Shotgun Spratling/uscfootball.com

USC currently has a five-man battle for the middle linebacker spots after a pair of injuries.

USC currently has a five-man battle for the middle linebacker spots after a pair of injuries left the Trojans short handed.

With just a handful of games remaining in his college career, USC redshirt senior linebacker Lamar Dawson once again came off the field with an injury. Dawson suffered a season-ending shoulder injury on the final first quarter play of the Colorado game, marking the third season in a row he will be unable to finish the year healthy.

It was a tough blow for a middle linebacking corps that had relied on Dawson’s ability to cover sideline-to-sideline with his lateral movement, particularly in passing situations. 

But then less than a quarter later, one of the Trojans’ strongest positions of depth became one of their weakest when starting middle linebacker Cameron Smith, who was on pace to become the first true freshman to ever lead USC in tackles, injured his knee doing what he does, making a tackle. Smith came out for the end of the final first half drive, but returned in the second half. He played 18 plays after the injury before finally having to leave the game for good.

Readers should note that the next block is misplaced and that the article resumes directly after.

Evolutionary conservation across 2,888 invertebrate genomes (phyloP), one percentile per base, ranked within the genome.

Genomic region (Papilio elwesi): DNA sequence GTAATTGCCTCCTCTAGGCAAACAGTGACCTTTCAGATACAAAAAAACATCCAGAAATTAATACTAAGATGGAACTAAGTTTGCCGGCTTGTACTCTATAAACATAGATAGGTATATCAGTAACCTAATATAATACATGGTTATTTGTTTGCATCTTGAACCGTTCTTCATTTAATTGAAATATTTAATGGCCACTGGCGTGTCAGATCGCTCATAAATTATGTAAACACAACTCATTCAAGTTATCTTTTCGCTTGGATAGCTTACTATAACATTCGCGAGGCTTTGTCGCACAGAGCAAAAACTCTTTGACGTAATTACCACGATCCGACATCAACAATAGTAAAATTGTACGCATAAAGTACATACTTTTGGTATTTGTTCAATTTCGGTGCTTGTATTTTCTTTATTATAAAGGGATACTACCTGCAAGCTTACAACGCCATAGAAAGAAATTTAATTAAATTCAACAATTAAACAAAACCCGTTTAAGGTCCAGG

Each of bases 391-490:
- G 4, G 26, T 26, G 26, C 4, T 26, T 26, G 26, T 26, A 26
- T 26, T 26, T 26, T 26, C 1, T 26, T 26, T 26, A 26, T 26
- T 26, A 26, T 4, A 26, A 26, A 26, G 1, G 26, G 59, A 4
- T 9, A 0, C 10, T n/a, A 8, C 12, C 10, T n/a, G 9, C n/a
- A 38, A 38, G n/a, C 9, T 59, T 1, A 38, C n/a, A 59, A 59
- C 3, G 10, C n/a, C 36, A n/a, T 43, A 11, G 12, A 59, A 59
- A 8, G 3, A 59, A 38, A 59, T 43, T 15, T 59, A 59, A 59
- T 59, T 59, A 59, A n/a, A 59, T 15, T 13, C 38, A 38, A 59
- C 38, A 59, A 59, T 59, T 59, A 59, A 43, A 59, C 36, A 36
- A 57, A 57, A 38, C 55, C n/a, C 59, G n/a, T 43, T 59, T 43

He walked off without much of a limp, but after some swelling made it evident something was amiss, an MRI concluded Smith had torn his anterior cruciate ligament and would need season-ending surgery. The Trojans’ interior combination of a surefire Freshman All-American and a veteran senior playmaker was no more. 

USC had only used four inside linebackers in its regular rotation and the other two were both at the weakside WILL position rather than the MIKE position Smith and Dawson both played in the middle. In Boulder, the coaching staff used senior Anthony Sarao to lock down the WILL spot and turned to sophomore Olajuwon Tucker to fill in the plays when Smith wasn’t on the field in the second half. 

That was merely a stop-gap solution. So what does the USC coaching staff have planned for this week when the linebackers will have a huge challenge trying to stop the misdirection and multiple looks of Oregon?

“Fortunately, you know we do have depth at the position and we've had a next man up mentality,” interim head coach Clay Helton said. “That's how we've had to survive. We’ve had a number of injuries throughout our team. This is just another one we're gonna have to deal with. We don't make excuses. We find the answers.”

The answer appears to be all hands on deck.